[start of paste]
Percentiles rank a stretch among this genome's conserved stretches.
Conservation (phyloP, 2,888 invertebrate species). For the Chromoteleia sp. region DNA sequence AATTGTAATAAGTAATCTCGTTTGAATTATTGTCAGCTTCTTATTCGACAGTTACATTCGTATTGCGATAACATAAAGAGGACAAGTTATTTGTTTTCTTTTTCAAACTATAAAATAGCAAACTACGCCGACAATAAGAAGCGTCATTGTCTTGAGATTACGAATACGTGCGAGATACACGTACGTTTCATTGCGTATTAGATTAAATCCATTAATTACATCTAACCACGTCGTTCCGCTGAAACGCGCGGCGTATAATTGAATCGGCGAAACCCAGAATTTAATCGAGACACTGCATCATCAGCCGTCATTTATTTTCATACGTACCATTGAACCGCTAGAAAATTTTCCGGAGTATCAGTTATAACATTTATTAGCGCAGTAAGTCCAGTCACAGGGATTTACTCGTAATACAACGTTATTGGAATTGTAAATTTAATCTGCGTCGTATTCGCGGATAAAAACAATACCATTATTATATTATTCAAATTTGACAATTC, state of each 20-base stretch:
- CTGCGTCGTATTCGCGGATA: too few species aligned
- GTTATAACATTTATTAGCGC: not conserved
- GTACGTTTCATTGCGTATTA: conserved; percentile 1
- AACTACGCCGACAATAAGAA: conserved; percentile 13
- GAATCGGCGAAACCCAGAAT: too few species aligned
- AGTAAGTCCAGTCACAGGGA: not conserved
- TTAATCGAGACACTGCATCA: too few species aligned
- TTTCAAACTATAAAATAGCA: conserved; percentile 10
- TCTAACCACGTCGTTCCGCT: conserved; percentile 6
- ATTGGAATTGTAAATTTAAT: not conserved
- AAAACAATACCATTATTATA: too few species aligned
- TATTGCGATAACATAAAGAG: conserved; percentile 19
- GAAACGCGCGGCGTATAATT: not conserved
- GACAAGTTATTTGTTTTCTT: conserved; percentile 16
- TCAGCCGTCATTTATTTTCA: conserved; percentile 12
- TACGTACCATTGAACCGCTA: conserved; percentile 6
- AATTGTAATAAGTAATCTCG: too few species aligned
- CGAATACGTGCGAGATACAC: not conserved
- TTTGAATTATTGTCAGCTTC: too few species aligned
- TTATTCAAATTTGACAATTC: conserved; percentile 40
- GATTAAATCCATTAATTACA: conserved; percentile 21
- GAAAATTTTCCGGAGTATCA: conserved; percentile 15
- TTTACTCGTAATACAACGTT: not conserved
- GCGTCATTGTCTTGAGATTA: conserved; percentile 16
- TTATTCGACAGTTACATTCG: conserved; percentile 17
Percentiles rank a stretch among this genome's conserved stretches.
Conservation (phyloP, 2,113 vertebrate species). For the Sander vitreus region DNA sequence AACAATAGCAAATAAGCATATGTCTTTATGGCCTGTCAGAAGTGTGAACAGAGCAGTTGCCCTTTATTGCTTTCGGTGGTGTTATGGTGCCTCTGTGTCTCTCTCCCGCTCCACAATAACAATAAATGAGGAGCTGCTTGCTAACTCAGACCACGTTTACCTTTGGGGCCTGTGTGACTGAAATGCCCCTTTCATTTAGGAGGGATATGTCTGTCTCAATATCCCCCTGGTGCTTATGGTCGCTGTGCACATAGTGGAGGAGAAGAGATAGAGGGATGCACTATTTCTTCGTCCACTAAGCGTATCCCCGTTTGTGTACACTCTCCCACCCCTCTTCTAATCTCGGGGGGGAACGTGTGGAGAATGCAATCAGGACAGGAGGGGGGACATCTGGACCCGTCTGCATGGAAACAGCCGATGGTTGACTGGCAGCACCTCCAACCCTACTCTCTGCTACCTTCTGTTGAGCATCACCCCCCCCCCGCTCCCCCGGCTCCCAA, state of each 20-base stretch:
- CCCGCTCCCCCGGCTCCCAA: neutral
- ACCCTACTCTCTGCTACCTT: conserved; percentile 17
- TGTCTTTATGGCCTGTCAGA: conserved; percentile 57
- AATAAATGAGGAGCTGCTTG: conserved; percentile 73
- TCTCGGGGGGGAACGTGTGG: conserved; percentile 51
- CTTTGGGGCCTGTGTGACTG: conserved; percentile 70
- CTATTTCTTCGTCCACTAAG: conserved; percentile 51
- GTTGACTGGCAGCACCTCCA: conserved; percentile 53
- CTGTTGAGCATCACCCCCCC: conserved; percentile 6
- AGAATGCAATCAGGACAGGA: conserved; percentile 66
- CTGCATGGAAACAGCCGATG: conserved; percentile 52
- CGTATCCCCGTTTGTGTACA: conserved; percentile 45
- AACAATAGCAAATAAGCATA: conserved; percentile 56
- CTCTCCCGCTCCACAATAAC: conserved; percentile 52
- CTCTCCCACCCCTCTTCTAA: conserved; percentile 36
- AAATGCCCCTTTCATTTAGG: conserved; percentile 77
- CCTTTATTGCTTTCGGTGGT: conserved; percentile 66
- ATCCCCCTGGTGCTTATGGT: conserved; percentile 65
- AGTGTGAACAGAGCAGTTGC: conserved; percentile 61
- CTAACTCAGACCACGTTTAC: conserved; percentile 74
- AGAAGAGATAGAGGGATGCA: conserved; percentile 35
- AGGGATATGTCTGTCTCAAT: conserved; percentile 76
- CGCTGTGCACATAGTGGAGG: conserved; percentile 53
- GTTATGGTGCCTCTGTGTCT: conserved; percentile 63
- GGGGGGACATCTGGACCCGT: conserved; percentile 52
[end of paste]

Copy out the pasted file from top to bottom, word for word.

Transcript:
Percentiles rank a stretch among this genome's conserved stretches.
Conservation (phyloP, 2,888 invertebrate species). For the Chromoteleia sp. region DNA sequence AATTGTAATAAGTAATCTCGTTTGAATTATTGTCAGCTTCTTATTCGACAGTTACATTCGTATTGCGATAACATAAAGAGGACAAGTTATTTGTTTTCTTTTTCAAACTATAAAATAGCAAACTACGCCGACAATAAGAAGCGTCATTGTCTTGAGATTACGAATACGTGCGAGATACACGTACGTTTCATTGCGTATTAGATTAAATCCATTAATTACATCTAACCACGTCGTTCCGCTGAAACGCGCGGCGTATAATTGAATCGGCGAAACCCAGAATTTAATCGAGACACTGCATCATCAGCCGTCATTTATTTTCATACGTACCATTGAACCGCTAGAAAATTTTCCGGAGTATCAGTTATAACATTTATTAGCGCAGTAAGTCCAGTCACAGGGATTTACTCGTAATACAACGTTATTGGAATTGTAAATTTAATCTGCGTCGTATTCGCGGATAAAAACAATACCATTATTATATTATTCAAATTTGACAATTC, state of each 20-base stretch:
- CTGCGTCGTATTCGCGGATA: too few species aligned
- GTTATAACATTTATTAGCGC: not conserved
- GTACGTTTCATTGCGTATTA: conserved; percentile 1
- AACTACGCCGACAATAAGAA: conserved; percentile 13
- GAATCGGCGAAACCCAGAAT: too few species aligned
- AGTAAGTCCAGTCACAGGGA: not conserved
- TTAATCGAGACACTGCATCA: too few species aligned
- TTTCAAACTATAAAATAGCA: conserved; percentile 10
- TCTAACCACGTCGTTCCGCT: conserved; percentile 6
- ATTGGAATTGTAAATTTAAT: not conserved
- AAAACAATACCATTATTATA: too few species aligned
- TATTGCGATAACATAAAGAG: conserved; percentile 19
- GAAACGCGCGGCGTATAATT: not conserved
- GACAAGTTATTTGTTTTCTT: conserved; percentile 16
- TCAGCCGTCATTTATTTTCA: conserved; percentile 12
- TACGTACCATTGAACCGCTA: conserved; percentile 6
- AATTGTAATAAGTAATCTCG: too few species aligned
- CGAATACGTGCGAGATACAC: not conserved
- TTTGAATTATTGTCAGCTTC: too few species aligned
- TTATTCAAATTTGACAATTC: conserved; percentile 40
- GATTAAATCCATTAATTACA: conserved; percentile 21
- GAAAATTTTCCGGAGTATCA: conserved; percentile 15
- TTTACTCGTAATACAACGTT: not conserved
- GCGTCATTGTCTTGAGATTA: conserved; percentile 16
- TTATTCGACAGTTACATTCG: conserved; percentile 17
Percentiles rank a stretch among this genome's conserved stretches.
Conservation (phyloP, 2,113 vertebrate species). For the Sander vitreus region DNA sequence AACAATAGCAAATAAGCATATGTCTTTATGGCCTGTCAGAAGTGTGAACAGAGCAGTTGCCCTTTATTGCTTTCGGTGGTGTTATGGTGCCTCTGTGTCTCTCTCCCGCTCCACAATAACAATAAATGAGGAGCTGCTTGCTAACTCAGACCACGTTTACCTTTGGGGCCTGTGTGACTGAAATGCCCCTTTCATTTAGGAGGGATATGTCTGTCTCAATATCCCCCTGGTGCTTATGGTCGCTGTGCACATAGTGGAGGAGAAGAGATAGAGGGATGCACTATTTCTTCGTCCACTAAGCGTATCCCCGTTTGTGTACACTCTCCCACCCCTCTTCTAATCTCGGGGGGGAACGTGTGGAGAATGCAATCAGGACAGGAGGGGGGACATCTGGACCCGTCTGCATGGAAACAGCCGATGGTTGACTGGCAGCACCTCCAACCCTACTCTCTGCTACCTTCTGTTGAGCATCACCCCCCCCCCGCTCCCCCGGCTCCCAA, state of each 20-base stretch:
- CCCGCTCCCCCGGCTCCCAA: neutral
- ACCCTACTCTCTGCTACCTT: conserved; percentile 17
- TGTCTTTATGGCCTGTCAGA: conserved; percentile 57
- AATAAATGAGGAGCTGCTTG: conserved; percentile 73
- TCTCGGGGGGGAACGTGTGG: conserved; percentile 51
- CTTTGGGGCCTGTGTGACTG: conserved; percentile 70
- CTATTTCTTCGTCCACTAAG: conserved; percentile 51
- GTTGACTGGCAGCACCTCCA: conserved; percentile 53
- CTGTTGAGCATCACCCCCCC: conserved; percentile 6
- AGAATGCAATCAGGACAGGA: conserved; percentile 66
- CTGCATGGAAACAGCCGATG: conserved; percentile 52
- CGTATCCCCGTTTGTGTACA: conserved; percentile 45
- AACAATAGCAAATAAGCATA: conserved; percentile 56
- CTCTCCCGCTCCACAATAAC: conserved; percentile 52
- CTCTCCCACCCCTCTTCTAA: conserved; percentile 36
- AAATGCCCCTTTCATTTAGG: conserved; percentile 77
- CCTTTATTGCTTTCGGTGGT: conserved; percentile 66
- ATCCCCCTGGTGCTTATGGT: conserved; percentile 65
- AGTGTGAACAGAGCAGTTGC: conserved; percentile 61
- CTAACTCAGACCACGTTTAC: conserved; percentile 74
- AGAAGAGATAGAGGGATGCA: conserved; percentile 35
- AGGGATATGTCTGTCTCAAT: conserved; percentile 76
- CGCTGTGCACATAGTGGAGG: conserved; percentile 53
- GTTATGGTGCCTCTGTGTCT: conserved; percentile 63
- GGGGGGACATCTGGACCCGT: conserved; percentile 52